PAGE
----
“When the pandemic started, we started doing delivery and it took off,” Perez said. “This has been our best year so far. You have to adjust to whatever’s going on around. I think having delivery options available definitely helped us get through it. I definitely feel blessed to be able to still do this through everything.” 

Perez said his company was doing around 160 to 170 deliveries a day at their peak. However, not all businesses have been as fortunate. For Berliner, the transition to online sales has been a slower process.

“I don’t have as much assistance,” Berliner said. “I do most of it myself now. I used to have more people working for me, but we don’t have as many markets, so I’m trying to ramp up the online stuff. It’s a slow process. For me, I’m actually building out an auto-ship program for a subscription-based product.”

Other businesses, like Lily of the Field, a local business that sells many different kinds of plants, have opted to let the Flagstaff Farmers Market handle all their online sales through the market’s website.

Blake said she started the business with her husband in February, right before the pandemic hit. Although it might not have been what they expected, Blake said she is optimistic about the future of the company.

“It’s definitely been different than what we originally expected it to be,” Blake said. “But luckily, so many people are gardening with the pandemic that it really helped with our vegetable sales in the spring. It has been more challenging, for sure, to be starting a business this year.”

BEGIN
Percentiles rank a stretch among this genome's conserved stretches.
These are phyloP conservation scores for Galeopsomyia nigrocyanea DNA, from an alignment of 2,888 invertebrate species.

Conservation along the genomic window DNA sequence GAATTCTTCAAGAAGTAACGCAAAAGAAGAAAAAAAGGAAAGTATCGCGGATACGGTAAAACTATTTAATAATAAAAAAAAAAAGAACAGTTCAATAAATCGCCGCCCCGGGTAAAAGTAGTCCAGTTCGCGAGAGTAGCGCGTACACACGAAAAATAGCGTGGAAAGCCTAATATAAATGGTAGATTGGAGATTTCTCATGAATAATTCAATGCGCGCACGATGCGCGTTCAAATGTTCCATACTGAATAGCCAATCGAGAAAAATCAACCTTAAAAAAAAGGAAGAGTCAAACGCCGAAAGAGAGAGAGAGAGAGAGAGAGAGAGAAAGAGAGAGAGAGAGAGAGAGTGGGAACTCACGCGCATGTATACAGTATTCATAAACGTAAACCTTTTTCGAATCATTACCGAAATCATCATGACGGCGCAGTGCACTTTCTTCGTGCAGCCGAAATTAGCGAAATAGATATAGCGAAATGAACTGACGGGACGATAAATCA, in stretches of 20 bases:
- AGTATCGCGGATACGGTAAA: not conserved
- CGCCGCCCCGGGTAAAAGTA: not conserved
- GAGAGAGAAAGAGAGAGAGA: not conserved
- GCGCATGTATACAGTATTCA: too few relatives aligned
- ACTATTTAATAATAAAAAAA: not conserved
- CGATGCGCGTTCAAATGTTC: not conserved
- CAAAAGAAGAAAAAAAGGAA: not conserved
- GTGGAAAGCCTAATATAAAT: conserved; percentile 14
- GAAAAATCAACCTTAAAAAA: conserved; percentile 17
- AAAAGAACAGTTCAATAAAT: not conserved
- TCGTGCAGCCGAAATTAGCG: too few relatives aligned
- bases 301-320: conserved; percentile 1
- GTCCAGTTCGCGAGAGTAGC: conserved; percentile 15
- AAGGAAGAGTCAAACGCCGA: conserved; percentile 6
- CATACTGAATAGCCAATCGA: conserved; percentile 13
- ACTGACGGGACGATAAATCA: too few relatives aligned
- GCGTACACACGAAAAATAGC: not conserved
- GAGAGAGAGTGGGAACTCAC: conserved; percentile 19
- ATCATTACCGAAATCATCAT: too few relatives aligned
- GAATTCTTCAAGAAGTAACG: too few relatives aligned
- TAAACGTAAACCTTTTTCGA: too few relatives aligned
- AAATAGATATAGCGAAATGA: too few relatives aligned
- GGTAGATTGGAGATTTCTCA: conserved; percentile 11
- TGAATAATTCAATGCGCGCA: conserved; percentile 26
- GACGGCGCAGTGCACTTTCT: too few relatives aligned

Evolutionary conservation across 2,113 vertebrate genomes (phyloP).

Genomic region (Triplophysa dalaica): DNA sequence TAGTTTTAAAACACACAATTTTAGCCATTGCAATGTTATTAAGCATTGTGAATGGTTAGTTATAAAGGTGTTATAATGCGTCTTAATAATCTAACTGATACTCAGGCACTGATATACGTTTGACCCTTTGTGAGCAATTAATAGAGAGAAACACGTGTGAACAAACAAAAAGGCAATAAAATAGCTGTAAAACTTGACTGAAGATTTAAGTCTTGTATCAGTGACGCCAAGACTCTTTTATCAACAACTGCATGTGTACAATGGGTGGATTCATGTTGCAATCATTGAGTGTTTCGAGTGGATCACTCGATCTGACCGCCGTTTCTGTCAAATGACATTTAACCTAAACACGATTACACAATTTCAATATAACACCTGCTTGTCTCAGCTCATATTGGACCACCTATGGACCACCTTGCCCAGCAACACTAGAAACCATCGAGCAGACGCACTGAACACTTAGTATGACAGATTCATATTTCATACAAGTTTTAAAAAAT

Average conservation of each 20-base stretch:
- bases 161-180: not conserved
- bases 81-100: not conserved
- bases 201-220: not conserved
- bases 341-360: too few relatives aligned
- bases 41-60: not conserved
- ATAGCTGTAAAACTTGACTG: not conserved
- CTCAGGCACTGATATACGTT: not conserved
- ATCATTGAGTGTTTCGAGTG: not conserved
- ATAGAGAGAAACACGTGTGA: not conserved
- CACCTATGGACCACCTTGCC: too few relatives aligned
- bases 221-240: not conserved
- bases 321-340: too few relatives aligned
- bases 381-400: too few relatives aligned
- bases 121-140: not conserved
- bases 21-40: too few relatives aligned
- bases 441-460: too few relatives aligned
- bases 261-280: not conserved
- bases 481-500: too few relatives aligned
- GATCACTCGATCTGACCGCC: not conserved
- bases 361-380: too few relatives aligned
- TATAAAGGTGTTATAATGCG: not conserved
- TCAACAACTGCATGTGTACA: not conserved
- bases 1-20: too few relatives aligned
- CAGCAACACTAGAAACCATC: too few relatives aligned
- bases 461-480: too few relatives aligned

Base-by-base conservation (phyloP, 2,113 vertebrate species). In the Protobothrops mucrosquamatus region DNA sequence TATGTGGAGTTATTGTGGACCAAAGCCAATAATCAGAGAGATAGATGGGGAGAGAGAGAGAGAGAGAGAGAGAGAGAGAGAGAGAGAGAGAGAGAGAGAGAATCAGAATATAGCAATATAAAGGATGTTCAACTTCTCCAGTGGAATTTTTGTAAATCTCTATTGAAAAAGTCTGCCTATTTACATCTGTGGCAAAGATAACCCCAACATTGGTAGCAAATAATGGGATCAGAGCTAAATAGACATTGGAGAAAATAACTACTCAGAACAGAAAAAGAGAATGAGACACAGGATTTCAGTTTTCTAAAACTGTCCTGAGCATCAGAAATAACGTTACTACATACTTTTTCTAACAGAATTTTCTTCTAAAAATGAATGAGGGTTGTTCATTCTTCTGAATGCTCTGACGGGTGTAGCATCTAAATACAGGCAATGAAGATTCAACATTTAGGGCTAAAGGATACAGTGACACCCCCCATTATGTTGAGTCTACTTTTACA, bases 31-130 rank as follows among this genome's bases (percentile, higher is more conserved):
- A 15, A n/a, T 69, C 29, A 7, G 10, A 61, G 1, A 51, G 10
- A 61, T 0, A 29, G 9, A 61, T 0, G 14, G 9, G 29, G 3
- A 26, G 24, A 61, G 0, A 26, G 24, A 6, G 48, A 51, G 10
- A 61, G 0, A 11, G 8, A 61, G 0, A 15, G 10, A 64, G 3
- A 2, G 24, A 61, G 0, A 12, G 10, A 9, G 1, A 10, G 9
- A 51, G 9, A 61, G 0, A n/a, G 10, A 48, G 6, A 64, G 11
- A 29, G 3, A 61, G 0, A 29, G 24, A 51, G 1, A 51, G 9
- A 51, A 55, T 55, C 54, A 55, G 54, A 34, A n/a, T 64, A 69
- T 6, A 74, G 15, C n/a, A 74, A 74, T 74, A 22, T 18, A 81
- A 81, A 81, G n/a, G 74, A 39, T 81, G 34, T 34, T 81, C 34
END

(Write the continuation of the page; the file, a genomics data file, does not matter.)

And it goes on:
Besides starting new businesses and keeping preexisting businesses afloat, another challenge for vendors is the market only allows food items to be sold under new regulations. Kabotie-Adakai said certain items were deemed nonessential by the City of Flagstaff, and these items also cannot be sold through the market’s online store.

This regulation keeps many vendors from selling their products at a place where they used to. Kabotie-Adakai said the market used to have about 75 vendors, and right now only about 20 to 30 vendors are allowed to be there. 

Memi Perkins is a vendor that relied on selling crafts as an extra source of income, although her main product is grass-fed sheep meat. She said many vendors sell crafts, jewelry and other items on the side to help offset all of the costs that come with selling at farmers markets, and right now they aren’t able to do that.